Gill et al v. Department of Justice et al

Filing 134

ORDER ON CROSS MOTIONS FOR SUMMARY JUDGMENT. Signed by Judge Richard Seeborg on 3/27/17. (cl, COURT STAFF) (Filed on 3/27/2017)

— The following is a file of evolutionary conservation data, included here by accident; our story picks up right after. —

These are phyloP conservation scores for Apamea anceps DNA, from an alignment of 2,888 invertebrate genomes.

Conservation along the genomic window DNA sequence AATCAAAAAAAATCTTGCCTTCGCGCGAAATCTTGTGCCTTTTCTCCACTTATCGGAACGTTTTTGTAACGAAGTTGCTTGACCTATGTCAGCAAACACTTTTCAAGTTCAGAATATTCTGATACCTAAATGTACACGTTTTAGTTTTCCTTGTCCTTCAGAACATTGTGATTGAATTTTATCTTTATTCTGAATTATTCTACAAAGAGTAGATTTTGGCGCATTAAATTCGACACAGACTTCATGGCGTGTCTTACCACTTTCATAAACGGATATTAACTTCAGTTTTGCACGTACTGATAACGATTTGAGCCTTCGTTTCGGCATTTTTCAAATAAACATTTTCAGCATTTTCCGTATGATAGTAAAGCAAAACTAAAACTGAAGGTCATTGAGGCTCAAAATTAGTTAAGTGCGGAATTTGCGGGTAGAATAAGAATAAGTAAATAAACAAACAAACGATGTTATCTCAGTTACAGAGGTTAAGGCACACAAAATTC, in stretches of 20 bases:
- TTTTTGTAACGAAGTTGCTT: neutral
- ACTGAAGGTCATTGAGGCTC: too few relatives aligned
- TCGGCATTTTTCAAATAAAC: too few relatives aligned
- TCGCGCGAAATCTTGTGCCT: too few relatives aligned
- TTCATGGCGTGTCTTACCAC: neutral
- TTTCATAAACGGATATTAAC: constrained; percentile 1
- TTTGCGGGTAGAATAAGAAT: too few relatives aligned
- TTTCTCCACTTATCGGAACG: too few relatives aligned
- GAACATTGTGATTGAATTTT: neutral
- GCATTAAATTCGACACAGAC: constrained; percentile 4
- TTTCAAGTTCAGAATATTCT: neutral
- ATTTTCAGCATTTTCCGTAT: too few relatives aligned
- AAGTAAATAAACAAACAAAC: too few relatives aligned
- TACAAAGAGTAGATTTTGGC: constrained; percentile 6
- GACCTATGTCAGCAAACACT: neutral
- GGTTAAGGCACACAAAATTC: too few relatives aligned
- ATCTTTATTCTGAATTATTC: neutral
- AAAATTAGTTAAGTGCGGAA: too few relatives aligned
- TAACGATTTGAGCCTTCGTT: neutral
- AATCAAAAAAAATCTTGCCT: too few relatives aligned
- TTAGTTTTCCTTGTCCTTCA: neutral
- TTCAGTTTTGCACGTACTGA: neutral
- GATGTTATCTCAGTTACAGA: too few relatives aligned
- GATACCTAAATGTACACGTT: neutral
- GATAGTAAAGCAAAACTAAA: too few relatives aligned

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1 2 3 4 5 6 7 8 UNITED STATES DISTRICT COURT 9 NORTHERN DISTRICT OF CALIFORNIA 10 11 WILEY GILL, et al., Case No. 14-cv-03120-RS United States District Court Northern District of California Plaintiffs, 12 v. ORDER ON CROSS MOTIONS FOR SUMMARY JUDGMENT 13 14 DEPARTMENT OF JUSTICE, et al., Defendants. 15 16 17 18 I. INTRODUCTION This is a challenge brought under the Administrative Procedures Act (“APA”), to certain 19 aspects of the National Suspicious Activity Reporting Initiative (“NSI”), a nationwide program 20 that collects, vets, and disseminates intelligence with a possible nexus to terrorism. Plaintiffs 21 contend defendant Program Manager-Information Sharing Environment (“PM-ISE”) has adopted a 22 so-called “Functional Standard” that utilizes overly broad criteria to define the types of activities 23 deemed as having a potential nexus to terrorism. As a result, plaintiffs allege, state and local law 24 enforcement authorities submit “Suspicious Activity Reports” (“SARs”) to the federal government 25 even if unsupported by reasonable suspicion of criminal activity, and innocent Americans are 26 “wrongly branded as potential terrorists.” 27 28 Plaintiffs contend the Functional Standard conflicts with a duly-promulgated DOJ regulation, 28 C.F.R. Part 23 (hereafter “Part 23”), which they assert was adopted to protect 1 constitutional and privacy rights by prohibiting the collection of “criminal intelligence” unless 2 supported by “reasonable suspicion.” The Functional Standard, in contrast, calls for sharing of 3 SARs whenever they reflect “observed behavior” that is “reasonably indicative of pre-operational 4 planning associated with terrorism or other criminal activity.” The crux of the controversy, 5 therefore, lies in the distinction between the “reasonably indicative” standard, and the “reasonable 6 suspicion” standard. Both sides agree that “reasonably indicative” is a lesser standard which calls 7 for dissemination of SARs even in the absence of “reasonable suspicion.” The question is whether 8 defendants failed to comply with the APA in adopting the “reasonably indicative” standard. 9 Plaintiffs contend defendants violated the APA in two ways. First, plaintiffs insist the Functional Standard was adopted without complying with the APA’s requirement that the public 11 United States District Court Northern District of California 10 be provided a notice and comment period prior to adoption of “legislative rules.” While 12 defendants acknowledge no such notice and comment procedure was utilized, they argue that the 13 Functional Standard is not a “legislative rule” subject to the requirement, or that even if it were, 14 the violation was harmless because the Functional Standard was adopted through a collaborative 15 process that included public input. Second, plaintiffs contend adoption of the Functional Standard 16 was “arbitrary and capricious” because of the alleged conflict with Part 23. Defendants argue 17 there is no conflict that renders adoption of the Functional Standard improper. 18 The parties have brought cross-motions for summary judgment. Because defendants have 19 shown that adoption of the Functional Standard did not violate the APA, their motion will be 20 granted and plaintiffs’ motion will be denied. 21 22 II. BACKGROUND 23 As plaintiffs describe it, the NSI was created to facilitate the nationwide sharing of 24 information potentially related to terrorism. It is premised on the notion that while state, local, and 25 tribal law enforcement agents – so called “front line” personnel – are well situated to gather that 26 type of information, their reports should be vetted under uniform standards. DOJ and PM-ISE 27 have issued protocols relating to SAR reporting designed to provide such standards for evaluating ORDER ON CROSS-MOTIONS FOR SUMMARY JUDGMENT CASE NO. 14-cv-03120-RS 28 2 1 information collected by front line personnel before it is disseminated nationally. At the time of a 2 prior motion to dismiss in this action, the parties were disputing whether DOJ’s protocols and the 3 PM-ISE protocols were separate or not. Now, the parties appear to be in agreement that only the 4 one “Functional Standard” is at issue—and that it was first adopted in 2009, and revised in 2015. 5 The SAR process proceeds in three stages: collection of information by front line 6 personnel, vetting by trained analysts at “fusion centers,” and dissemination to law enforcement 7 nationwide. Front line personnel are allegedly trained in the Functional Standard, collect 8 information about people engaged in activities that purportedly have a potential nexus to terrorism, 9 and submit such information in the form of SARs, either directly to the Federal Bureau of 10 Investigation or to a fusion center. Fusion centers, which are federally funded, gather, receive, store, analyze, and share United States District Court Northern District of California 11 12 intelligence, including SARs, related to terrorism and other threats. Although the local collecting 13 agencies perform some vetting, the primary responsibility for doing so rests with fusion centers, 14 whose staff are trained in the Functional Standard and review SARs for compliance with that 15 standard. SARs meeting the standard are then disseminated both regionally through the fusion 16 center’s database, and nationally through a data base known as “eGuardian.”1 The FBI oversees 17 eGuardian, which allows law enforcement personnel across the country to access SARs that have 18 been uploaded to it. Plaintiffs allege that the federal government maintains SARs sent to 19 eGuardian for 30 years, even when the FBI has determined that a particular SAR has no nexus to 20 terrorism.2 21 22 23 24 1 25 2 26 27 There is some indication certain other databases may have been used in the past. From materials attached as exhibits to the complaint, however, it appears that where no nexus to potential terrorism can be validated, the SAR will not be made accessible through the ISE. Also, the protocols appear to include some measures to address removing unfounded information. See Complaint Exh. D, pp. 61-63; Exh. E, p. 93. ORDER ON CROSS-MOTIONS FOR SUMMARY JUDGMENT CASE NO. 14-cv-03120-RS 28 3 III. LEGAL STANDARD 1 2 Although the parties characterize their briefing as constituting cross-motions for “summary 3 judgment,” they recognize this is not an inquiry under Rule 56 of the Federal Rules of Civil 4 Procedure as to whether there are disputed factual issues for trial. Rather, this is the review on the 5 merits under the APA of the validity of the adoption of the Functional Standard. See, Klamath 6 Siskiyou Wildlands Ctr., 962 F. Supp. 2d at 1233; see also Sierra Club v. Mainella, 459 F. Supp. 7 2d 76, 89 (D.D.C. 2006) (“[T]he standard set forth in Rule 56(c) does not apply [in an APA case] 8 because of the limited role of a court in reviewing the administrative record.”); McCrary v. 9 Gutierrez, 495 F. Supp. 2d 1038, 1041 (N.D. Cal. 2007) (judicial review of agency action under 10 United States District Court Northern District of California 11 the APA limited to the administrative record). “Under the APA, it is the role of the agency to resolve factual issues to arrive at a decision 12 that is supported by the administrative record, whereas ‘the function of the district court is to 13 determine whether or not as a matter of law the evidence in the administrative record permitted the 14 agency to make the decision it did.’” Sierra Club, 459 F.Supp. 2d at 90 (quoting Occidental Eng’g 15 Co. v. INS, 753 F.2d 766, 769–70 (9th Cir. 1985)). In other words, “the district court acts like an 16 appellate court, and the ‘entire case’ is ‘a question of law.’” Nat’l Law Ctr. on Homelessness & 17 Poverty v. U.S. Dep’t of Veterans Affairs, 842 F. Supp. 2d 127, 130 (D.D.C. 2012) (quoting Amer. 18 Bioscience, Inc. v. Thompson, 269 F.3d 1077, 1083 (D.C. Cir. 2001)). “Summary judgment thus 19 serves as the mechanism for deciding, as a matter of law, whether the agency action is supported 20 by the administrative record and otherwise consistent with the APA standard of review.” 21 Stuttering Found. of Am. v. Springer, 498 F. Supp. 2d 203, 207 (D.D.C. 2007). 22 IV. DISCUSSION 23 24 A. Notice and Comment 25 An agency may lawfully issue a so-called “legislative rule” only by using the notice and 26 comment procedure described in the APA, unless it publishes a specific finding of good cause 27 documenting why such procedures “are impracticable, unnecessary, or contrary to the public ORDER ON CROSS-MOTIONS FOR SUMMARY JUDGMENT CASE NO. 14-cv-03120-RS 28 4 1 interest.” 5 U.S.C. § 553(b), (b)(B). In contrast, an agency need not follow the notice and 2 comment procedure to issue an “interpretive rule.” § 553(b)(A). See Hemp Indus. Ass’n v. Drug 3 Enforcement Admin., 333 F.3d 1082, 1087 (9th Cir. 2003). Here, there is no dispute that the 4 Functional Standard was adopted without notice and comment, or a specific finding of good cause 5 that none was appropriate. 6 7 8 9 10 Courts have struggled with identifying the difference between legislative rules and interpretive rules. In general terms, interpretive rules merely explain, but do not add to, the substantive law that already exists in the form of a statute or legislative rule. Yesler Terrace Community Council v. Cisneros, 37 F.3d 442, 449 (9th Cir.1994). Legislative rules, on the other hand, create rights, impose obligations, or effect a change in existing law pursuant to authority delegated by Congress. Id. United States District Court Northern District of California 11 12 13 Hemp Indus., 333 F.3d at 1087. Plaintiffs argue the Functional Standard is “legislative” because, they contend, no statute 14 sets forth a self-executing substantive standard governing the type of information that can be 15 collected, maintained, or disseminated. Plaintiffs explain the statutes operate instead to delegate 16 the authority for the promulgation of such standards to defendants, and that they have done so in 17 the Functional Standard. Defendants, in turn, point to the voluntary nature of the system as a 18 whole to argue the standard is not legislative in nature. 19 The Functional Standard does not fit neatly into either side of the dichotomy described in 20 Hemp Industries, above. It is not inarguably merely an “explanation” of other substantive law that 21 already existed “in the form of a statute or legislative rule.” Nor, however, is it plainly a rule that 22 “create[s] rights, impose[s] obligations, or effect[s] a change in existing law pursuant to authority 23 delegated by Congress.” 24 Rather, as defendants argue, it primarily describes an operating procedure—a policy, a 25 plan, a strategy—allowing cooperation and communication among various governmental actors. 26 At the motion to dismiss stage, defendants argued this “guidance” aspect of the standard meant it 27 was not a “final agency action” subject to judicial review. See Bennett v. Spear, 520 U.S. 154 ORDER ON CROSS-MOTIONS FOR SUMMARY JUDGMENT CASE NO. 14-cv-03120-RS 28 5 1 (1997) (“First, the action must mark the ‘consummation’ of the agency’s decisionmaking 2 process—it must not be of a merely tentative or interlocutory nature. And second, the action must 3 be one by which ‘rights or obligations have been determined,’ or from which ‘legal consequences 4 will flow.’”) While there was and is no dispute that the Functional Standard was neither tentative 5 nor interlocutory, it far less clearly constitutes a rule determining legal rights and obligations. 6 Even though the order on the motion to dismiss called that question in plaintiff’s favor at the 7 pleading stage, there is good reason to treat the Functional Standard as not constituting a final 8 agency action within the meaning of Bennet v. Spear. Even assuming, however, there was “final agency action,” it was fundamentally a policy 9 10 guidance statement not subject to a notice-and-comment requirement. United States District Court Northern District of California 11 12 When a federal agency issues a directive concerning the future exercise of its discretionary power, for purposes of APA section 553, its directive will constitute either a substantive rule, for which notice-and-comment procedures are required, or a general statement of policy, for which they are not . . . . 13 14 15 To the extent that the directive merely provides guidance to agency officials in exercising their discretionary powers while preserving their flexibility and their opportunity to make “individualized determination [s],” it constitutes a general statement of policy. . . . 16 17 18 Mada-Luna v. Fitzpatrick, 813 F.2d 1006, 1013–14 (9th Cir. 1987). 19 Accordingly, defendants are entitled to summary judgment that adoption of the Functional 20 21 Standard without a notice-and-comment period did not violate the APA.3 22 23 24 25 26 27 3 As noted above, defendants also argue any failure to follow the notice and comment procedures of the APA was harmless in light of how the Functional Standard was adopted. Defendants insist it was a collaborative process that included public input. It is subject to question, however, whether an agency could avoid any statutory notice and comment process by undertaking a more informal procedure. ORDER ON CROSS-MOTIONS FOR SUMMARY JUDGMENT CASE NO. 14-cv-03120-RS 28 6 1 2 B. Arbitrary and capricious 3 Plaintiffs also seek to set aside the Functional Standard as arbitrary, capricious, an abuse of 4 discretion, or otherwise not in accordance with law. 5 The scope of review under the “arbitrary and capricious” standard is narrow and a court is not to substitute its judgment for that of the agency. Nevertheless, the agency must examine the relevant data and articulate a satisfactory explanation for its action including a rational connection between the facts found and the choice made . . . . . In reviewing that explanation, [the court] must consider whether the decision was based on a consideration of the relevant factors and whether there has been a clear error of judgment . . . . 6 7 8 9 10 United States District Court Northern District of California 11 Motor Vehicle Mfrs. Ass’n v. State Farm Mut. Auto. Ins. Co., 463 U.S. 29, 43 (1983) (citations 12 omitted). As the Motor Vehicles court further explained: 13 14 Normally, an agency rule would be arbitrary and capricious if the agency has relied on factors which Congress has not intended it to consider, entirely failed to consider an important aspect of the problem, offered an explanation for its decision that runs counter to the evidence before the agency, or is so implausible that it could not be ascribed to a difference in view or the product of agency expertise. 15 16 17 18 Id. 19 Here, plaintiffs’ theory is that because the Functional Standard does not require SARs to be 20 based on a “reasonable suspicion,” it conflicts with Part 23’s requirement that criminal intelligence 21 not be collected or maintained unless supported by “reasonable suspicion.” The rules in Section 23 22 proceed from an “[o]perating principle[]” that a “project shall collect and maintain criminal 23 intelligence information concerning an individual only if there is reasonable suspicion that the 24 individual is involved in criminal conduct or activity and the information is relevant to that 25 criminal conduct or activity.” 28 C.F.R. § 23.20(a). There is no dispute that the Functional 26 Standard allows for collection and dissemination of SARs not meeting that test. 27 Defendants insist there is no conflict between the Functional Standard and Part 23 because, 28 ORDER ON CROSS-MOTIONS FOR SUMMARY JUDGMENT CASE NO. 14-cv-03120-RS 7 1 they contend, the NSI is not a system for collecting “criminal intelligence.” They argue that the 2 Functional Standard and 28 C.F.R. Part 23 were issued pursuant to distinct statutory authorities for 3 application to different information gathering programs. Compare 42 U.S.C. § 3789g(c) 4 (authorizing OJP to issue policy standards for criminal intelligence systems funded under the 5 Omnibus Crime Control and Safe Streets Act of 1968 Pub. L. 90-351, 82 Stat. 197, codified at 42 6 U.S.C. §3711 et seq. (“Omnibus Act”) with 6 U.S.C. § 485(f)(2)(A)(iii) (authorizing the Program 7 Manager to issue functional standards for the ISE). Defendants note that the operating principles 8 of Part 23 are expressly linked to federal funding of criminal intelligence systems under the 9 Omnibus Act. See 42 U.S.C. § 3789g(c); 28 C.F.R. § 23.1; 28 C.F.R. § 23.3; 28 C.F.R. § 23.30; 28 10 United States District Court Northern District of California 11 C.F.R. § 23.40. Plaintiffs correctly observe that the arguments defendants now make about the claimed 12 lack of Omnibus Act funding were not the basis on which the agency decided to adopt the 13 “reasonably indicative” standard in lieu of a “reasonable suspicion” standard. Plaintiffs also 14 rightly note that, generally, “an agency’s action must be upheld, if at all, on the basis articulated 15 by the agency itself,” Motor Vehicle, 463 U.S. at 50. 16 Nevertheless, plaintiffs have not shown that it was arbitrary and capricious for the 17 Functional Standard to depart from the “reasonable suspicion” standard of Part 23. The 18 administrative record includes the following description of why the “reasonably indicative” 19 standard was adopted: 20 21 22 23 24 25 26 27 The use of the “reasonably indicative” determination process allows supervisors at source agencies and trained analysts and investigators at fusion centers and other agencies to have a uniform process that will result in better quality SARs and the posting of more reliable ISE SARs to the ISE Shared Spaces, while at the same time enhancing privacy, civil rights, and civil liberties protections. Furthermore, this revision improves mission effectiveness and enables NSI participating agency personnel to identify and address, in a more efficient manner, potential criminal and terrorism threats by using more narrowly targeted language. Finally, better quality SARS should result in a sufficiently high quality of information enabling agencies and analysts to “connect the dots” while not producing so much information as to overwhelm agency analytical capacity. In addition, the “reasonably indicative” determination is an essential privacy, civil rights, and civil liberties protection because it ORDER ON CROSS-MOTIONS FOR SUMMARY JUDGMENT CASE NO. 14-cv-03120-RS 28 8 emphasizes a behavior focused approach to identifying suspicious activity and mitigates the risk of profiling based upon race, ethnicity, national origin, or religious affiliation or activity. 1 2 Plaintiffs insist the record also shows defendants were “aware of the need” to address Part 3 4 23, because it was raised during discussion of the Functional Standard. Plaintiffs’ argument, 5 however, presupposes that SARs are “criminal intelligence” governed under Part 23. Defendants 6 have shown that to the contrary, the Functional Standard was developed to address data collection 7 and dissemination issues not already within the scope of Part 23. While they certainly could have 8 adopted the same standard, the record reveals no “clear error of judgment” or “failure to consider 9 an important aspect of the problem” or such a counter-factual or implausible explanation as to permit the court to substitute its judgment of what a better rule might be.4 Accordingly, 11 United States District Court Northern District of California 10 defendants are entitled to summary judgment that adoption of the Functional Standard did not 12 violate the APA as arbitrary and capricious. 13 14 C. Motion to strike 15 In connection with their argument that Part 23 applies only to systems funded under the 16 Omnibus Act, defendants have offered a declaration of Marilynn B. Atsatt to show that the FBI 17 eGuardian and the “NSI SAR Data Repository” are not funded under the Omnibus Act. 18 Defendants also proffer a declaration from Basil N. Harris describing the adoption and amendment 19 of the Functional Standard, including the public input that allegedly was solicited and considered. 20 Defendants have consistently sought to enforce the principle that, with narrow exceptions, 21 APA actions are decided on the administrative record and nothing more. In extended proceedings 22 before the assigned magistrate judge, and in objections to her rulings, defendants resisted attempts 23 to expand that record. Defendants also successfully resisted plaintiffs’ requests to be allowed 24 discovery. In light of that discovery history, plaintiffs’ motion to strike these declarations is 25 26 27 4 Plaintiffs have offered policy arguments as to why, in their view, the “reasonably indicative” standard draws a poor balance between individual rights and public safety. In an action under the APA, however, something more must be shown. ORDER ON CROSS-MOTIONS FOR SUMMARY JUDGMENT CASE NO. 14-cv-03120-RS 28 9 1 granted. 5 2 V. CONCLUSION 3 Defendants’ motion is granted, and plaintiffs’ motion is denied. A separate judgment will 4 5 issue. 6 7 8 IT IS SO ORDERED. 9 10 Dated: March 27, 2017 ______________________________________ _________________________________ ____ __ _ _ ____ __ _ RICHARD SEEBORG United States District Judge United States District Court Northern District of California 11 12 13 14 15 16 17 18 19 20 21 22 23 24 25 26 27 5 Plaintiffs’ motion to supplement the record under the exception for extra-record evidence related to standing is denied as moot. Defendants’ challenge to plaintiffs’ standing was rejected at the motion to dismiss stage, and was not renewed on summary judgment. ORDER ON CROSS-MOTIONS FOR SUMMARY JUDGMENT CASE NO. 14-cv-03120-RS 28 10